UK team explores how IOT technology could improve concert safety

Researchers from London’s Kingston University are looking at how drones, smart wristbands and body-mounted video cameras could be used to help keep people safe at large outdoor concerts.

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Revellers at the UK’s Glastonbury Festival. Credit: neal whitehouse piper via Flickr

The university’s Robot Vision team (RoViT) has secured funding of more than €900,000 to work on the security aspect of the €15m EC funded MONICA project, an international study aimed at addressing the noise impact and security challenges faced when managing large outdoor concerts.

Coordinated by German research organisation the Fraunhofer Society, MONICA (which stands for Management Of Networked IoT wearables – very large scale demonstration of Cultural societal Applications) project will aim to demonstrate how the latest Internet of Things (IoT) technologies could be brought together in a networked system to help manage large-scale events.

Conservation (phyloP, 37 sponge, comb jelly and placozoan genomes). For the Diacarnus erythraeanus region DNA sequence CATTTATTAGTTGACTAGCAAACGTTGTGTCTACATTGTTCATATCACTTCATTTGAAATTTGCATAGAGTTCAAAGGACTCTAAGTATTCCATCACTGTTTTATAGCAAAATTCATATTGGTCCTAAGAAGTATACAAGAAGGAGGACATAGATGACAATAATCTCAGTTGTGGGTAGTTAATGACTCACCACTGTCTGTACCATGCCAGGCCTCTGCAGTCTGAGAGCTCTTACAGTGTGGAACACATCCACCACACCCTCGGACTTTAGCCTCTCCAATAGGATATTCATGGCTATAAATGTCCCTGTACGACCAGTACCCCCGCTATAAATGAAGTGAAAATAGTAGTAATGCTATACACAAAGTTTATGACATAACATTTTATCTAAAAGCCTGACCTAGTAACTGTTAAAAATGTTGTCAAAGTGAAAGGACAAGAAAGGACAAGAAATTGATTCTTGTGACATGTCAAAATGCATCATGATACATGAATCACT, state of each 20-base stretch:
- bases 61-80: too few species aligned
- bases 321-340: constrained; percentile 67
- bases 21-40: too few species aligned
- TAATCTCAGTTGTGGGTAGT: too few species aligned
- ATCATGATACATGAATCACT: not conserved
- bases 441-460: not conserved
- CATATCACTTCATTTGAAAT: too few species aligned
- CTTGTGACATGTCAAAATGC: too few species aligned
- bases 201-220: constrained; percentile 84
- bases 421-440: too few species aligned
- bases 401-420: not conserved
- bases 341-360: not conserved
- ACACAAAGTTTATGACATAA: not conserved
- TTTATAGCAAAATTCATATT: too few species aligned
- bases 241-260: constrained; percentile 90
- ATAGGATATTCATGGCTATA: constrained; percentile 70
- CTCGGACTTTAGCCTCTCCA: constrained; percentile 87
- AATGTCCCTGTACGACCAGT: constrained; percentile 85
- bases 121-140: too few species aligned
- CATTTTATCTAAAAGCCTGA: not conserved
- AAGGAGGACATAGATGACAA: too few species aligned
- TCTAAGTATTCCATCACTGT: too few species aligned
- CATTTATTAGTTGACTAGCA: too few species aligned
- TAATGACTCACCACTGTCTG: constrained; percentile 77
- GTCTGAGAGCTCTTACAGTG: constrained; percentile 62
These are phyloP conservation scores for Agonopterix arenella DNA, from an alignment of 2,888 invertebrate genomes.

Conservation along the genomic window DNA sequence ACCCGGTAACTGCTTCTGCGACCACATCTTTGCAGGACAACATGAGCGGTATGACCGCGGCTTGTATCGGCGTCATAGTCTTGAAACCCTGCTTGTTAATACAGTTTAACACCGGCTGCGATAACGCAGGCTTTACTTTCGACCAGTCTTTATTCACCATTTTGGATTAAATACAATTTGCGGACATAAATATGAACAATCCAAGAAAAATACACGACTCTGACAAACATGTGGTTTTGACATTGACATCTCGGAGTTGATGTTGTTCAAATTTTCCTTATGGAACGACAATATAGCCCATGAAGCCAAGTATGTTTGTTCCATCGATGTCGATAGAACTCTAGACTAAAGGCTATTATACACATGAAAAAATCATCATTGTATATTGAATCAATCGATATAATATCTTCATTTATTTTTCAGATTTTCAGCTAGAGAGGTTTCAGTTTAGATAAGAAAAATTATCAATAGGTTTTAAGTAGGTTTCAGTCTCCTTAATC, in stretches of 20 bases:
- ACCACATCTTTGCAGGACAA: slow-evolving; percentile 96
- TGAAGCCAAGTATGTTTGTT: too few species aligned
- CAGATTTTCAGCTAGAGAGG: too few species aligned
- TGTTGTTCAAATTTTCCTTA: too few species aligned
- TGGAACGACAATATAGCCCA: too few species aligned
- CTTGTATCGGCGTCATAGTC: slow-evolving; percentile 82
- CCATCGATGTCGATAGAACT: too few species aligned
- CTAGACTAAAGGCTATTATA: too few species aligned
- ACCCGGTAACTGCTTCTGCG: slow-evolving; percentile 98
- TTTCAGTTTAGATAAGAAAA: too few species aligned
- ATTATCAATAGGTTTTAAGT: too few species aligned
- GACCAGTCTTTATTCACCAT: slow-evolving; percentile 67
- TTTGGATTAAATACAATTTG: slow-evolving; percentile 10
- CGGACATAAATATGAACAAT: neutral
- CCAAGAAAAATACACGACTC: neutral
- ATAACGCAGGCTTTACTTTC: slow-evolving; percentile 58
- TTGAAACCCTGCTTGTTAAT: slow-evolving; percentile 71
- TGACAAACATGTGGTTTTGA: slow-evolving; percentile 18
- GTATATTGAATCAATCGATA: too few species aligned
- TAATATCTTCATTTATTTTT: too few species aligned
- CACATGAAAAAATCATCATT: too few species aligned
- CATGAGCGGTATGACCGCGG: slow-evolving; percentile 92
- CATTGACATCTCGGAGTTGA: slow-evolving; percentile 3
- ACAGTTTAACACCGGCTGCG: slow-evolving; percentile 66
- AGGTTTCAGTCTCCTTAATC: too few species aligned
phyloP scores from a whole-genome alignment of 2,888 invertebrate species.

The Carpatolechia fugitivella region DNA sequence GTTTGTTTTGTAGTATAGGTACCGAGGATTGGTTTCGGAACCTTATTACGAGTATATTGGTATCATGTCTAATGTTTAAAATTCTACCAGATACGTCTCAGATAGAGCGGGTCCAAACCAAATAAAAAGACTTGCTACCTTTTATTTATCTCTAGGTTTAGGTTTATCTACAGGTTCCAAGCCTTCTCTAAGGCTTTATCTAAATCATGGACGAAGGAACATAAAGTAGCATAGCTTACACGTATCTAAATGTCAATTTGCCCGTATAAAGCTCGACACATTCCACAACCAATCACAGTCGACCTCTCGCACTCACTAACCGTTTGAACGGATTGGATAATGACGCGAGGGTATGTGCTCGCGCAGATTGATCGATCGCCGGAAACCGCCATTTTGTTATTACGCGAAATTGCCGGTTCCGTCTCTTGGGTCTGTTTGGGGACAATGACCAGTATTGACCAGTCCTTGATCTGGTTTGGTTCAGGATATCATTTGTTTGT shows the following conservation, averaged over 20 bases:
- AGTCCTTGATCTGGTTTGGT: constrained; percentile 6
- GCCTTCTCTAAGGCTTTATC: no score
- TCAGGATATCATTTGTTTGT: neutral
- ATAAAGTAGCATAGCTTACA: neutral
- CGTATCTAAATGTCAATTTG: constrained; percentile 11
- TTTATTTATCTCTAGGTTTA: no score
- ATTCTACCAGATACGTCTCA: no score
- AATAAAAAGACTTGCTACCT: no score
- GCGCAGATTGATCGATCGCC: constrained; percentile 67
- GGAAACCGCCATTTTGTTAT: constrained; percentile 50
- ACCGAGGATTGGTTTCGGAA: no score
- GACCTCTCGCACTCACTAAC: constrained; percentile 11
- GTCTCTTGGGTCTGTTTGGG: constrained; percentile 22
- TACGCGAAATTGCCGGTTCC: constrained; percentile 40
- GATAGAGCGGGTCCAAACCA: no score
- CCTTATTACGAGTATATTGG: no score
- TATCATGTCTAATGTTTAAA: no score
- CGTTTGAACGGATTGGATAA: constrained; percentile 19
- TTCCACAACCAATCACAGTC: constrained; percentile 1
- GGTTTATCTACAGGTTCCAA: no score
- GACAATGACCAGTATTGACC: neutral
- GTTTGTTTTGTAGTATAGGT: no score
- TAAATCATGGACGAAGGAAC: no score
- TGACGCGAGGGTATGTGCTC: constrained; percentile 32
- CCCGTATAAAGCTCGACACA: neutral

The Kingston team will explore how smart technologies could improve video surveillance and speed up response from security teams to incidents in the middle of a large crowd.

Its work will involve examining how various devices could secure live video, audio and other data and how these could be used to respond to incidents more quickly. “We will be looking at how wearable devices – such as smart wristbands that could be worn by concert-goers – could connect to a system……which will provide GPS information,” said lead researcher Professor Paolo Remagnino. “We will be researching how other inter-connected IoT technologies, such as body-mounted video cameras or potentially even drones, could then be sent in to the affected areas to get footage that can be fed back in to the system.” Smart wristband technologies are already in use as part of distributed lighting systems at outdoor concerts (most notably by the band Coldplay) and for ticketing and security purposes.

The project will also involve the team looking into how all of this data could then be brought together through a cloud-based system where it would be stored indefinitely, allowing it to be examined and processed both live and after the event, Professor Remagnino said.

During the three-year project, pilot events will be held across several European cities with the aim of demonstrating how a system bringing together these technologies could be used in the real world.